BookBook for the 15-inch Retina MacBook Pro is available now for $79.99 with free shipping. TwelveSouth also has the same version I reviewed today available for the 13-inch Retina MacBook Pro, and both the 11 and 13-inch MacBook Air models Users with the previous generation MacBook Pro can check out TwelveSouth’s other BookBook cases here.  TwelveSouth-BookBook-MacBookPro-02 TwelveSouth-BookBook-MacBookPro-03 TwelveSouth-BookBook-MacBookPro-05 TwelveSouth-BookBook-MacBookPro-06 TwelveSouth-BookBook-MacBookPro-08 TwelveSouth-BookBook-MacBookPro-07 TwelveSouth-BookBook-MacBookPro-04 TwelveSouth-BookBook-MacBookPro-01


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Jordan Kahn

March 31st

Apple

Mac

Okay, April Fool’s 2013 Is Happening

YouTube and GoogleMaps are getting the ball rolling today. According to the release above, YouTube is not actually a video viewing and sharing site, but an 8-year contest to find the best video anyone can make. And GoogleMaps now has a treasure map layer. Nice, we see what you did there. [CNET] More »


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Lily Newman

March 31st

Uncategorized

Robots Save Easter After Negligent Bunny Makes A Mess Of Everything

The Robotics and Perception Group in the Artificial Intelligence Lab at the University of Zurich is nailing it. Funded in 2012, they are studying the development of autonomous robots by making seasonal videos. Which is all anyone really wants. More »


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Lily Newman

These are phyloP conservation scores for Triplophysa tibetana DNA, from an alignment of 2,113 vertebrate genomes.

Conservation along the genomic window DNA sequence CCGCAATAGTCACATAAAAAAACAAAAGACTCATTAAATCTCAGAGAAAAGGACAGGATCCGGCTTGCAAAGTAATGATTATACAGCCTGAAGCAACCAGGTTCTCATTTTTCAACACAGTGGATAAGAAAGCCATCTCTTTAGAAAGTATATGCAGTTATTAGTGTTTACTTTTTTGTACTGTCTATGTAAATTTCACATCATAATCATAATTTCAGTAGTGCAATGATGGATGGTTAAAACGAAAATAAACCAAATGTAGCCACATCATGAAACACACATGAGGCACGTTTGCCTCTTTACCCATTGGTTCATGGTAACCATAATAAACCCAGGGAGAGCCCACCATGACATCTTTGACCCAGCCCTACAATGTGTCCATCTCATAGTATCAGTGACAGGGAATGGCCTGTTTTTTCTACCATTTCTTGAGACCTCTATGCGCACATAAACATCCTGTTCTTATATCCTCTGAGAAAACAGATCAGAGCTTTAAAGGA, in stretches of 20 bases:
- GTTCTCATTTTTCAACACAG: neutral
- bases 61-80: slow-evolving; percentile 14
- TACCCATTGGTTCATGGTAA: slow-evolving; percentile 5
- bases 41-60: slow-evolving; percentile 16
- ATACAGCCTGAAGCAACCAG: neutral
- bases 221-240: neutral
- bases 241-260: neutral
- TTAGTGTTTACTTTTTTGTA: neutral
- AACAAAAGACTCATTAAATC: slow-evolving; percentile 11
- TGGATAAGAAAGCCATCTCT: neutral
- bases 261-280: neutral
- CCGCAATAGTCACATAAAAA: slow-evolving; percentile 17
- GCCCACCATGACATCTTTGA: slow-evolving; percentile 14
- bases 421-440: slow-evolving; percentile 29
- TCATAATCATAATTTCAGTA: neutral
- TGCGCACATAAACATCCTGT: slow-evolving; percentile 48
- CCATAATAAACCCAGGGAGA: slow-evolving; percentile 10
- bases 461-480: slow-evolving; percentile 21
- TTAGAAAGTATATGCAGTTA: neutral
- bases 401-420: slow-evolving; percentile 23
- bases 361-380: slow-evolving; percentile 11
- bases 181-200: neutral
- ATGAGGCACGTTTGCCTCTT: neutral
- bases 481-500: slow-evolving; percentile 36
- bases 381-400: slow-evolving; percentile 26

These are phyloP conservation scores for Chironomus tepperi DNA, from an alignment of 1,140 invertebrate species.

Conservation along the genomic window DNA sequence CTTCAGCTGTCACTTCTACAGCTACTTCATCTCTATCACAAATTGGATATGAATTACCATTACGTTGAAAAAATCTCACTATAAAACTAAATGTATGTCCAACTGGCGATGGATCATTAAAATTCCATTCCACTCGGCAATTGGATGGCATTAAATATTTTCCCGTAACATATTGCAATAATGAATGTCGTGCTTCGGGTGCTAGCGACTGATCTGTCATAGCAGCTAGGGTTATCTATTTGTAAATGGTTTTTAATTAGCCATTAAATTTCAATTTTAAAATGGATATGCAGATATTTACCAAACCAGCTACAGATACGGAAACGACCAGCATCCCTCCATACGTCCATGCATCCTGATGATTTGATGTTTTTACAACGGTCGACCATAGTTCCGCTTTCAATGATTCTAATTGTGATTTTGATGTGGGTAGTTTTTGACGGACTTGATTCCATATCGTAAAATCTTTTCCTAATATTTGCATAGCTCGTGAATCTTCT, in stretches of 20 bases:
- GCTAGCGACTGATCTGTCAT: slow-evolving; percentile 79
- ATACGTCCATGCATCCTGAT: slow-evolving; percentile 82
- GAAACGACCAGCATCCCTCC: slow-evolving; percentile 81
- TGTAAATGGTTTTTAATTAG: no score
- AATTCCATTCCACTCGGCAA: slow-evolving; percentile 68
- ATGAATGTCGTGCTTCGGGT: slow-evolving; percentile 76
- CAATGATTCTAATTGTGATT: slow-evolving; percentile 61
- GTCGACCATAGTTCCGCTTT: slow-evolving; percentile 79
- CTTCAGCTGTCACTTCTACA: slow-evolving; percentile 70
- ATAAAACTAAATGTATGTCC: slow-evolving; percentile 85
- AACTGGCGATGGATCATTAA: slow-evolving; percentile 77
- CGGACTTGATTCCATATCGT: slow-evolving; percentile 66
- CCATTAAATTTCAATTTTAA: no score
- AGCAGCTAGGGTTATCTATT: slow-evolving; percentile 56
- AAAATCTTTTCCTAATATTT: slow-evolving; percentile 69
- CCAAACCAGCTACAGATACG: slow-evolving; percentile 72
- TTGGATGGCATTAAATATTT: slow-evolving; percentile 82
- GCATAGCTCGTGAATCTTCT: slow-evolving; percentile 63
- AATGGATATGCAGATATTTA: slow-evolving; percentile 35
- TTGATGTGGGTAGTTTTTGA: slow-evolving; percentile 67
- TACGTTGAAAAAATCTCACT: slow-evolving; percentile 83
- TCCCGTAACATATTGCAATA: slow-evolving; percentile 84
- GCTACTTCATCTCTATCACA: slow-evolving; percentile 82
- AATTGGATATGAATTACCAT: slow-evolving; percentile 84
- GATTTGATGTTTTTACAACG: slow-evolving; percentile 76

March 31st

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Wooden Lamps Show The Light Within

There's something really meditative about these slotted lamps. They're made out of wood from California cypress trees and the light inside is a constant current LED, but the sculptural elements come through more than the utility as a lamp. More »


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Lily Newman

March 31st

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Smell-O-Vision Might Actually Be Happening, But Who Even Knows Anymore

Doesn't it seem like being able to smell a TV show would be undesirable a lot of the time? Alex Trebek's cologne would be wafting around your grandma's all through Easter dinner and then your house would smell like blood after the Game of Thrones premier. More »


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Lily Newman

March 31st

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Do You Still Print Stuff Out?

Yesterday I was printing a form and I realized it was the first time I had printed anything in months. For awhile I was the one who still had a paper copy of my bus ticket, Fandango confirmation, even driving directions. But yesterday I realized that my printer was covered in dust and stocked with ink and paper because I don't really use it anymore. I'm not someone who made a huge effort to be all digital, I just hit a tipping point. Where are you in the transition to paperless? How are things at your office? Ponder below. More »


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Lily Newman

March 31st

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DNA Is The Linux Of The Natural World

We probably all vaguely assume that computers will overthrow us someday, which may be why it's so unsettling to learn that computer code is evolving much like genetic code. By comparing bacterial genomes to Linux, researchers have found "survival of the fittest" acting in computer programming. More »